Background: Personal characteristics affect physicians' end-of-life decisions. Education in palliative care (PC) faces a challenge in influencing doctors' attitudes and decision making in PC. A one-year Internet-mediated education project was arranged for general practitioners in Finland to provide postgraduate education in PC.
Methods: A questionnaire was sent before and after the project to the education group (EG, n = 79) and a control group (CG, n = 100). Treatment decisions for presented scenarios and attitudes toward PC were elicited.
Results: EG doctors had previously participated in postgraduate training in PC more often than had CG doctors (93% vs 29%). For a young terminal cancer patient, EG doctors chose CPR less often than did CG doctors (7% vs 33%, p = 0.004); 30% of EG doctors would have continued antibiotic treatment in the case of a terminal cancer patient, vs 55% of CG doctors (p = 0.023). EG doctors more often agreed with the statement "Terminal care is satisfying" (p < 0.001). Treatment decisions or attitudes did not change significantly in either group during the year, the EG doctors were more satisfied with their work after the project.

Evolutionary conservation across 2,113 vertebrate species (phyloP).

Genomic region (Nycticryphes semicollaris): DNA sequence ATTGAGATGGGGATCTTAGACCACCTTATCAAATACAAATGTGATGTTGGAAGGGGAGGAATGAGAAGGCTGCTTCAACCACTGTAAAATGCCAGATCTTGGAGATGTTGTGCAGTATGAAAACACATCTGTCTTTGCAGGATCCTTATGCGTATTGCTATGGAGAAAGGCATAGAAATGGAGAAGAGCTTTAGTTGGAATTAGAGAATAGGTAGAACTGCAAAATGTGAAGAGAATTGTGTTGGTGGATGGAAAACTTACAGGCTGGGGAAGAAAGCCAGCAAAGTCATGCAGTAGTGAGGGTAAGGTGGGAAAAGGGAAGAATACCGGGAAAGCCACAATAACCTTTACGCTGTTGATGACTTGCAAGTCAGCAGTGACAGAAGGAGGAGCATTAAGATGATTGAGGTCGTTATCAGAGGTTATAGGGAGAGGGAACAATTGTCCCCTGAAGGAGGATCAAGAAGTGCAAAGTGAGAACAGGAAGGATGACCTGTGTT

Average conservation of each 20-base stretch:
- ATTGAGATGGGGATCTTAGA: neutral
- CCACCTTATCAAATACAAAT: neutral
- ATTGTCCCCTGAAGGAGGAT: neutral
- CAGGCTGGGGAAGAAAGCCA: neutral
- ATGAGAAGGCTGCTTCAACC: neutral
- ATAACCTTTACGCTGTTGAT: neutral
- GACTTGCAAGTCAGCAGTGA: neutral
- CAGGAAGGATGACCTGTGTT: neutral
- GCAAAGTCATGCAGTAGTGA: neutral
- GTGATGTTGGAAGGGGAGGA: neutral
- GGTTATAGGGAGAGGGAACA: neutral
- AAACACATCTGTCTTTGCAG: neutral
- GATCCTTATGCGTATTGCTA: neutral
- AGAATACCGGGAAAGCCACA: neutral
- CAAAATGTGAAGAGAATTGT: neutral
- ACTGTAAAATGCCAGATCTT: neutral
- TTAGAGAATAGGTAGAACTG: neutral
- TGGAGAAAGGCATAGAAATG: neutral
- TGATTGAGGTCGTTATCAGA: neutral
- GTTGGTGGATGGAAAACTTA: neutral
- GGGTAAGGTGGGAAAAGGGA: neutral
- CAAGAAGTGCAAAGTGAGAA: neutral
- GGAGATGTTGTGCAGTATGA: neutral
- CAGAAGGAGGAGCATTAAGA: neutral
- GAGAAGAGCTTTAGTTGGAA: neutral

Conclusion: There are substantial differences in decision making between those who have experience and special interest in the subject and those who do not. To achieve the goals of education in PC, the most difficult target group, the "silent majority" of doctors, should be reached.